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Dependency Parsing

The fundamental idea in dependency-based parsing is that parsing crucially involves establishing binary relations between words in a sentence. This simple idea can be implemented in a variety of ways.

On the one hand, we have approaches that can be characterized as dependency parsing in a broad sense, where the actual form of the syntactic analysis may vary, but where the construction of the analysis nevertheless depends on finding syntactic relations between lexical heads. In this category, we find the widely used link grammar parser for English Sleator and Temperley 1991, as well as the influential probabilistic parsers of Collins 1997 and Charniak 2000, but also a variety of other lexicalized parsing models that can be subsumed under the general notion of bilexical grammars Eisner 2000.

On the other hand, we have what we may call dependency parsing in a narrow sense, which is the focus of the CoNLL shared tasks in 2006 and 2007, where the goal of the parsing process is to build a dependency structure, consisting only of words connected by binary dependency relations. This tradition is represented by Maruyama 1990, Eisner 1996, Tapanainen and Järvinen 1997, Menzel and Schröder 1998, Duchier and Debusmann 2001, Yamada and Matsumoto 2003, Nivre et al. 2004, and McDonald et al. 2005, among others.

Until quite recently, most data-driven parsers (whether dependency-based or not) had been applied only to one or a few languages, but this situation has now changed dramatically, especially after the CoNLL shared task 2006 (Buchholz and Marsi 2006), where 19 different systems were used to parse 13 different languages. The CoNLL shared task 2007 continues this tradition through its multilingual track, adding several new languages.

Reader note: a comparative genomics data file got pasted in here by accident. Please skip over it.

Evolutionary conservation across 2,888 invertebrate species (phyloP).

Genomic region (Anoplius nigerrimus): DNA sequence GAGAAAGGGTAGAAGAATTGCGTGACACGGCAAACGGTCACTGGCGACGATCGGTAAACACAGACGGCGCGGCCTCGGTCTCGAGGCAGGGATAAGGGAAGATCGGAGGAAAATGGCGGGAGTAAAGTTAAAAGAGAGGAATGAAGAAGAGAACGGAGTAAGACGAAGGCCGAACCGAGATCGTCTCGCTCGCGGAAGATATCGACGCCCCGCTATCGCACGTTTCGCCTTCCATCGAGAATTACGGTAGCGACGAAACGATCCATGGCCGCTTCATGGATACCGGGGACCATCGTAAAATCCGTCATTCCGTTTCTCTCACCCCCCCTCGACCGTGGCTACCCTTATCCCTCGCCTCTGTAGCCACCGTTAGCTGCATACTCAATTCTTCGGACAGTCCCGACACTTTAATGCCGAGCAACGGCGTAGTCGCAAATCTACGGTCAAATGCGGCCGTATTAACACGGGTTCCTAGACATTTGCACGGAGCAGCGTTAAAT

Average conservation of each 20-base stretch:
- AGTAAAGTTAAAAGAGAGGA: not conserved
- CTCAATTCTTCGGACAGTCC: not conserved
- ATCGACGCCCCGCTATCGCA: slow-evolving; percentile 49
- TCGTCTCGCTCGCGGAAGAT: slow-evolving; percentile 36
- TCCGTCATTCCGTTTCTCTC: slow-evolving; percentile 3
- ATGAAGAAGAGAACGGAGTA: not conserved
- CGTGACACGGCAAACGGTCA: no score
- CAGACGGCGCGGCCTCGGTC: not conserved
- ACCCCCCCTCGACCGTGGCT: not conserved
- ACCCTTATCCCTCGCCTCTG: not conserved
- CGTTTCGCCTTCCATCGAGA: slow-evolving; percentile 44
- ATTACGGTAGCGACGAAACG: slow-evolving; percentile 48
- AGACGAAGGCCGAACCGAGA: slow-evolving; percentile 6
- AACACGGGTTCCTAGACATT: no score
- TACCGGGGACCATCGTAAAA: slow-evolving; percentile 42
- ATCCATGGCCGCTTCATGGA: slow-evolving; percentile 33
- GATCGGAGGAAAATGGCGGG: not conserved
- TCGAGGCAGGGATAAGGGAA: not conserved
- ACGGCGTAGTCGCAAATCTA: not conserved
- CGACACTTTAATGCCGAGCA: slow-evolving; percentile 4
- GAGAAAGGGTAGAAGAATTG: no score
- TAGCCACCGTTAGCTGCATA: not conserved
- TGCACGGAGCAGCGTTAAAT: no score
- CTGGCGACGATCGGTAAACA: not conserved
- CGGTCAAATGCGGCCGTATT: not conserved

For more information about specific approaches to dependency parsing, used in the CoNLL shared task 2006 and elsewhere, consult the parsing frameworks page. For a more thorough introduction to dependency parsing, try Joakim Nivre's and Sandra Kuebler's ACL tutorial or chapter 3 of Nivre 2006.

Domain Adaptation

One well known characteristic of supervised parsing models is that they typically perform much worse on data that does not come from the training domain (Gildea 2001). Due to the large overhead in annotating text with deep syntactic parse trees, the need to adapt parsers from domians with plentiful resources (e.g., news) to domain with little resources is an important problem. Work on domain adaptation falls roughly into two categories:

  1. Limited annotated resources in new domain. Many studies have shown that large gains can be made when a small amount of annotated resources exist in the new domain. This includes the work of Roark and Bacchiani 2003, Florian et al 2004, Chelba and Acero 2004, Daume and Marcu 2006, and Titov and Henderson 2006. Of these R&B2003 and T&H2006 deal specifically with syntactic parsing.

  2. No annotated resources in new domain. This is a more common problem and is considerably more difficult. Recent work by McClosky et al 2006 and Blitzer et al 2006 have shown that the existence of a large unlabeled corpus in the new domain can be leveraged in adaptation.

Another approach might be to use transductive learning, where the model is learned based on the training set and the unlabeled test set. Self-training (McClosky et al 2006) can be considered a variant of transductive learning.


BackgroundPage (last edited 2007-01-10 02:26:25 by RyanMcDonald)